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The thirteenth annual meeting of the Bar Association of Arkansas was called to order by Judge E. A. McCulloch, Chairman of the Executive Committee, in the Jefferson County courthouse, at II a. m., June 1, 1910.
Invocation was offered by Rev. J. I. Norris.
Mr. Sam M. Taylor of Pine Bluff was introduced, and delivered the address of welcome, which was responded to by Judge Charles Coffin of Batesville, Ark.
Judge McCulloch then introduced the president, Hon. N. W. Norton of Forrest City, who delivered the annual address on "Initiative and Referendum.” (See appendix, page 55.)
The meeting adjourned until 2 p. m.
AFTERNOON SESSION—FIRST DAY.
The meeting was called to order by the president. The Executive Committee submitted the names of the following lawyers who had applied for membership, and had been recommended by them. Upon motion they were duly elected members.
CHARLES COFFIN, Batesville
It was suggested that one member of the Committee on Nominations was absent and that another member was compelled to return home, and that the committee desired to meet. Thereupon the president appointed Mr. W. F. Coleman to fill the vacancy.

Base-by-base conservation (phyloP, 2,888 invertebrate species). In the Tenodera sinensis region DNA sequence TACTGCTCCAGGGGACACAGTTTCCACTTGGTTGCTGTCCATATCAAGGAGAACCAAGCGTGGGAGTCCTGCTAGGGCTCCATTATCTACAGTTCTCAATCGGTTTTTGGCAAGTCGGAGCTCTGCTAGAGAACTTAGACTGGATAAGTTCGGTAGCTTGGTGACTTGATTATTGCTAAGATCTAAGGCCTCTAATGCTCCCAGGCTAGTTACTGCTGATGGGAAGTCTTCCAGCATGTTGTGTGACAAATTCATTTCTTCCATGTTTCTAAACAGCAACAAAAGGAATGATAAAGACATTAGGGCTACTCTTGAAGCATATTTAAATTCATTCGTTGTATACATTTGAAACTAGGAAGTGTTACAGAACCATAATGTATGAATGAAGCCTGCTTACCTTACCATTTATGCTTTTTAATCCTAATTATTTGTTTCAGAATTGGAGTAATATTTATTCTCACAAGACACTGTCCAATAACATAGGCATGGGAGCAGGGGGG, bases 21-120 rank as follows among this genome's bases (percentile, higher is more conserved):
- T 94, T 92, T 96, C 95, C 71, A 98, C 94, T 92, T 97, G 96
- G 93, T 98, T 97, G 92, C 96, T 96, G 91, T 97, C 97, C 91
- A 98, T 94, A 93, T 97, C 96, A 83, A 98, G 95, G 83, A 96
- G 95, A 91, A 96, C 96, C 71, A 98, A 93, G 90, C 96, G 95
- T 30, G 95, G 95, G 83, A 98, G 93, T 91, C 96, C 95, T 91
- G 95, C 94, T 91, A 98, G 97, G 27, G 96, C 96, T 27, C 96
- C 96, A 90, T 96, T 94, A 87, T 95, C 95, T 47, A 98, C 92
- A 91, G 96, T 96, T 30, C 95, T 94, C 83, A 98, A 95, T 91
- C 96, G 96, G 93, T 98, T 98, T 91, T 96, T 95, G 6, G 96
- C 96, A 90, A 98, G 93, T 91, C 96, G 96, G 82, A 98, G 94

Mr. Harry Trieber was introduced by the president, and read a paper on “Assignments of Future Wages as Against Public Policy.” (See appendix, page 72.)
The president introduced Mr. Henry Berger of Malvern, who had prepared a paper on "Extra-Territorial Effect of Decree for Divorce on Constructive Service." Upon request of Mr. Berger, the paper was read by Mr. W. B. Smith. (See appendix, page 78.)
Mr. T. M. Mehaffy stated that he was the only member present of the Committee on Public Service Corporations, but that he had a report prepared by the chairman of the committee, Judge Joseph M. Hill, which had been approved by the committee. He read the report as follows:
PUBLIC SERVICE CORPORATIONS
To the President and Members of the Association: